Last edited:

Nikki J

Moderator
Joined
Mar 22, 2012
Messages
10,820
Reason
PALS
Diagnosis
04/2014
Country
US
State
MA
City
Boston
speak directly to the facility therapists preferably be there while he is having his assessments. Be clear on what his limits were prior and that while he hopefully can regain a good part of what was lost due to acute illness he can not regain what was lost to ALS. Befriend the hospital social worker and the facility one if he goes to one
 

jonico

Distinguished member
Forum Supporter
Joined
Feb 21, 2017
Messages
155
Reason
Lost a loved one
Diagnosis
12/2014
Country
US
State
NY
City
Central
Excellent points made by Nikki and Laurie! Home is best unless you can find a high caliber Rehabilitation Hospital. There is only one in our area, and our insurance didn't include it as an option the one time we needed to go there. For us, that was when my wife got her tracheostomy. We didn't need it after the g-tube surgery. As I alluded to in your other thread, this was one of several times I had to advocate hard... all the way up to the Chief Medical Officer's office to get approval from the insurance company for Nic to rehab there. This hospital is an excellent, top tier rehab hospital (hence the insurance company not wanting to cover it, I gather). Still, to Nikki's and Laurie's points you never know what you are going to get as far as individual staff are concerned. I was there almost all the time during my wife's stay. I slept on an extra bed they placed in the room for me every night. I supervised all PT and OT visits... and we had some great ones, learning a lot of ALS appropriate stretches, and range of motion work that we used every day in the following years.

Bottom line? If you find the right place and can keep an eye on things, the rehab hospital can be optimal, especially given all the lack of preparedness/intermediary challenges you and your Mom are facing due to not expecting these complications with your Dad. But it has to be a high caliber place, you have to be mindful of Covid surging, and someone has to be there almost all the time to keep a close eye. Your an amazing son...Jon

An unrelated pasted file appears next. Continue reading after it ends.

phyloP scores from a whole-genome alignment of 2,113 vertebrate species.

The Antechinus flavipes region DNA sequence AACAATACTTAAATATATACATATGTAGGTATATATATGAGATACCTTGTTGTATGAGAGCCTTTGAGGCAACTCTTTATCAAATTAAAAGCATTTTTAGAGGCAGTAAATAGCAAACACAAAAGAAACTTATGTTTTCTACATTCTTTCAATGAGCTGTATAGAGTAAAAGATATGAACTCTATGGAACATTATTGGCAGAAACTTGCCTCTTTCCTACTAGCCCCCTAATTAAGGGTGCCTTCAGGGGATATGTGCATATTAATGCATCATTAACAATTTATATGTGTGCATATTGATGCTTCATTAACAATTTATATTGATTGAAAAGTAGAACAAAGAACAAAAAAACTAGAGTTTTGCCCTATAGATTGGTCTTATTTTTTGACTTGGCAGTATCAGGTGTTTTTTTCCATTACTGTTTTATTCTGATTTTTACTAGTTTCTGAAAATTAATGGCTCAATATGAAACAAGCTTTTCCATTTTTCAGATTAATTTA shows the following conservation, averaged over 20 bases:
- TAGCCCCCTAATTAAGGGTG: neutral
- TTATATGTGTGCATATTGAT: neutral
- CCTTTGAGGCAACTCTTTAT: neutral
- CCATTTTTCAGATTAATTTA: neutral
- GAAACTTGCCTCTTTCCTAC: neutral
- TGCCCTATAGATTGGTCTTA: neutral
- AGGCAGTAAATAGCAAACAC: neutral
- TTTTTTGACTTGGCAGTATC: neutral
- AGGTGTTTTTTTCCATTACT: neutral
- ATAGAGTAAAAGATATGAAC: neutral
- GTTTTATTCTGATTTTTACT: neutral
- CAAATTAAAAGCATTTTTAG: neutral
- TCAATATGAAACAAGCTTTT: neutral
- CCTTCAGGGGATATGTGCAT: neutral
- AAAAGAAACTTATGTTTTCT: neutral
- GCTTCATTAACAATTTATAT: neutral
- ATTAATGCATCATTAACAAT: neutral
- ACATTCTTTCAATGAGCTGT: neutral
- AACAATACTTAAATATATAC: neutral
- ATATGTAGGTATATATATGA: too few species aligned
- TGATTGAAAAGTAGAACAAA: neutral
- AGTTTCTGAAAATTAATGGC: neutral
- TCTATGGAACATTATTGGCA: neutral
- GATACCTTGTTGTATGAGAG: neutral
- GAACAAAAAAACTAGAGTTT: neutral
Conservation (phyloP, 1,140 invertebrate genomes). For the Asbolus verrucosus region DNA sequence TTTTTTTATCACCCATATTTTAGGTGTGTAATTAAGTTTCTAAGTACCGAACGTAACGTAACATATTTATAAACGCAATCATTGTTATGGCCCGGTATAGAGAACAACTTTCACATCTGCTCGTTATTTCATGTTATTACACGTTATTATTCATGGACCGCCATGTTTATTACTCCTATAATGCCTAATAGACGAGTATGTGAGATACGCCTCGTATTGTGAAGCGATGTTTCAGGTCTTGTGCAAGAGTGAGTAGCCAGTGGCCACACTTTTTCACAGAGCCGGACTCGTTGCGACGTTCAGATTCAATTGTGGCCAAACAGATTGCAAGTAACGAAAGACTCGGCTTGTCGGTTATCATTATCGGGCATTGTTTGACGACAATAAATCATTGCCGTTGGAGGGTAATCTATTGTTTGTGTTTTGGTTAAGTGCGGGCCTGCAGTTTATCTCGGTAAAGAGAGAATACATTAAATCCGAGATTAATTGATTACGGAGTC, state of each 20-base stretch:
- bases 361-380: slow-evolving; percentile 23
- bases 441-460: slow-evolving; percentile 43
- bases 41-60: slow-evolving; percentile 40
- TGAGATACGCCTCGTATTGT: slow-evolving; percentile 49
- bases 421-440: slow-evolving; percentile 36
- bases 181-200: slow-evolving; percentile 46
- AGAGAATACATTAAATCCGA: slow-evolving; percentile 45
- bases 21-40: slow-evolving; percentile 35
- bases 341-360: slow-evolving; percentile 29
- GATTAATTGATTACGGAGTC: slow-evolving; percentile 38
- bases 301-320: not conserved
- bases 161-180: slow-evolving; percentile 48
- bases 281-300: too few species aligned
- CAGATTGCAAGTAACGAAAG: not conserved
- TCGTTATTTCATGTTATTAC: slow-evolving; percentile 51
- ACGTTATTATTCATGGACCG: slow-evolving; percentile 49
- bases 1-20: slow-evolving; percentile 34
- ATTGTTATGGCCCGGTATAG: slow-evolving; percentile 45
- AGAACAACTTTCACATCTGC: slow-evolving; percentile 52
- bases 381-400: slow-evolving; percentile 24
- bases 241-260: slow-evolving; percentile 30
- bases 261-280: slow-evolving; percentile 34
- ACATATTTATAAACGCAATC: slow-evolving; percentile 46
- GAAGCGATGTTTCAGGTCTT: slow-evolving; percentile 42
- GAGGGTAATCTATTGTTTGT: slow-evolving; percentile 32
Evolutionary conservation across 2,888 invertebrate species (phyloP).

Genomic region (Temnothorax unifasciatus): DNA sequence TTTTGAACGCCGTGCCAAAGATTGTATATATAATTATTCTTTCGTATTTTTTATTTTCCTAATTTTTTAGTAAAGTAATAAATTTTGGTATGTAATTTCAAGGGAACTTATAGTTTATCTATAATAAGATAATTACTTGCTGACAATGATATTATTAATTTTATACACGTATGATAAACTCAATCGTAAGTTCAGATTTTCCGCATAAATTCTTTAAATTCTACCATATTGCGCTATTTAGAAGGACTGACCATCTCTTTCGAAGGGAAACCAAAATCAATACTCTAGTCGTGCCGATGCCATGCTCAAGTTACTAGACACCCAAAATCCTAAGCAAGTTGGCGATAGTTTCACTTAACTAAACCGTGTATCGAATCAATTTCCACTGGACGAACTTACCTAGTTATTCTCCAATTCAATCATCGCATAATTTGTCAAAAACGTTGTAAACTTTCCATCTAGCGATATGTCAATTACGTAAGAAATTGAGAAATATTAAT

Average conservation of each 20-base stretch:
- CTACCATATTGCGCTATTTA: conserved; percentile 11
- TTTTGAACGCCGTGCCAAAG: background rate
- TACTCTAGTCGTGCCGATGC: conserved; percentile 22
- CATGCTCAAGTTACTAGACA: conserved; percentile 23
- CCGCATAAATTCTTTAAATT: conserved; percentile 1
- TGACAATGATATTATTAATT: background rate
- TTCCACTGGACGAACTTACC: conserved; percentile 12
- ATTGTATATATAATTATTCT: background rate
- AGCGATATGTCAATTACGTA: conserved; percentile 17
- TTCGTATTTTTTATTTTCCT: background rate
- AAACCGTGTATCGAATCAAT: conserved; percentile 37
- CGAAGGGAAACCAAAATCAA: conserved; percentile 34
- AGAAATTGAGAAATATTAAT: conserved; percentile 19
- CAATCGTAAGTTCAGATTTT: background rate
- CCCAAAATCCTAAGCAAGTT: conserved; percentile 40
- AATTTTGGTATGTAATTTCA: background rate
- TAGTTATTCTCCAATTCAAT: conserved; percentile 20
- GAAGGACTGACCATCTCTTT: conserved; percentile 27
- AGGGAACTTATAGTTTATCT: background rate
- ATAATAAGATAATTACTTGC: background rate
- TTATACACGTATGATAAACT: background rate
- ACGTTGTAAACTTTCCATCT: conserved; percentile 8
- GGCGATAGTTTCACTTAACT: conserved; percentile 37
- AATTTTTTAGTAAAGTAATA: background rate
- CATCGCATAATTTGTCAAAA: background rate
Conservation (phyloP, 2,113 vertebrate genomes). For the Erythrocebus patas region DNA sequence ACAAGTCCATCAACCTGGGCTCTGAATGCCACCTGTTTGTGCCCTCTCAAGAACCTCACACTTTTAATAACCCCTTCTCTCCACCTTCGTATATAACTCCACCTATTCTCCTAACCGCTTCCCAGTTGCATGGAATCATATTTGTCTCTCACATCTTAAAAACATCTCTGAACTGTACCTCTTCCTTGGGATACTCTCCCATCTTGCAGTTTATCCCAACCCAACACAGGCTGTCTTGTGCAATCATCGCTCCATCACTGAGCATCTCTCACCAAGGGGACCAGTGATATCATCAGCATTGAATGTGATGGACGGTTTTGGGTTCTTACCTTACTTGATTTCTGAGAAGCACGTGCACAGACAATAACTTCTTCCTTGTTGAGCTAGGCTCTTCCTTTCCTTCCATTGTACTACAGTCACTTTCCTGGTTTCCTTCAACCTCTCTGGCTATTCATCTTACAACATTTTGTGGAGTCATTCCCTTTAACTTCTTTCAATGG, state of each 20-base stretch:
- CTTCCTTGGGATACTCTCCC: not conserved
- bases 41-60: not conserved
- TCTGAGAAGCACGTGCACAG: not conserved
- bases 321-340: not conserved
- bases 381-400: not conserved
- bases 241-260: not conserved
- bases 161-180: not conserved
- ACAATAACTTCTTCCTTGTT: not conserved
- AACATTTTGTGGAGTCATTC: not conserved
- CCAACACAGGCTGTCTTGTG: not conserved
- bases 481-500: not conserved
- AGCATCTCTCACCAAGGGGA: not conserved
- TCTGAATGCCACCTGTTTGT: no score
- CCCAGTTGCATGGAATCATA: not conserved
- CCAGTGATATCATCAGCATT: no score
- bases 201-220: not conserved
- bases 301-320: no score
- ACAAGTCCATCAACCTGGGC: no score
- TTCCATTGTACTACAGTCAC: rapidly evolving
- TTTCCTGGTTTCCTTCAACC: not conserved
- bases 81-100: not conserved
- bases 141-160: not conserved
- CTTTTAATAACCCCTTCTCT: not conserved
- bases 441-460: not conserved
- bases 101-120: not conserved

[email protected]

Distinguished member
Joined
Jan 3, 2016
Messages
299
Reason
PALS
Diagnosis
11/2015
Country
US
State
Iowa
City
Iowa City
I spent 3 weeks in a rehab center after my pulmonary embolism after 3 days in the hospital. Both were VA facilities on the same campus. The rehab staff were familiar with ALS, tho not expert, and I regained a lot of lost function with PT and OT. It was worthwhile but I expect it depends on the quality of the facility and its staff.

Ed
 

GXTrex

Distinguished member
Joined
Dec 2, 2020
Messages
128
Reason
Loved one DX
Diagnosis
12/2020
Country
US
State
NY
City
Long Island
Update for those interested/for future knowledge:

My dad's rehab went pretty well. He was in the rehab facility for about 6 weeks. By the end of it, he could walk short distances on his own with supervision or a walker, and was fairly understandable verbally. He was in the process of being discharged back home when one night he tried to walk to his wheelchair on his own. It was out in the hallway instead of next to his bed as it should have been. He should have used the call button to call for help but he tried to do it himself and fell.

He went to the SICU at a nearby hospital for 3 days for a small brain hemorrhage. Luckily it did not increase in size so he does not need surgery. Today he is going back to the rehab facility to be re-evaluated.

He made good progress and now he has to do it again it is so not fair. Everyone please do all you can to avoid falls. Go above and beyond with precaution it isn't worth the risk!
 

affected

Guru status reached
Joined
Apr 26, 2013
Messages
13,596
Reason
Lost a loved one
Diagnosis
05/2013
Country
OZ
State
AU
City
lala land
Sorry to hear dad had a fall, it truly can be so dangerous and life changing.
 
Top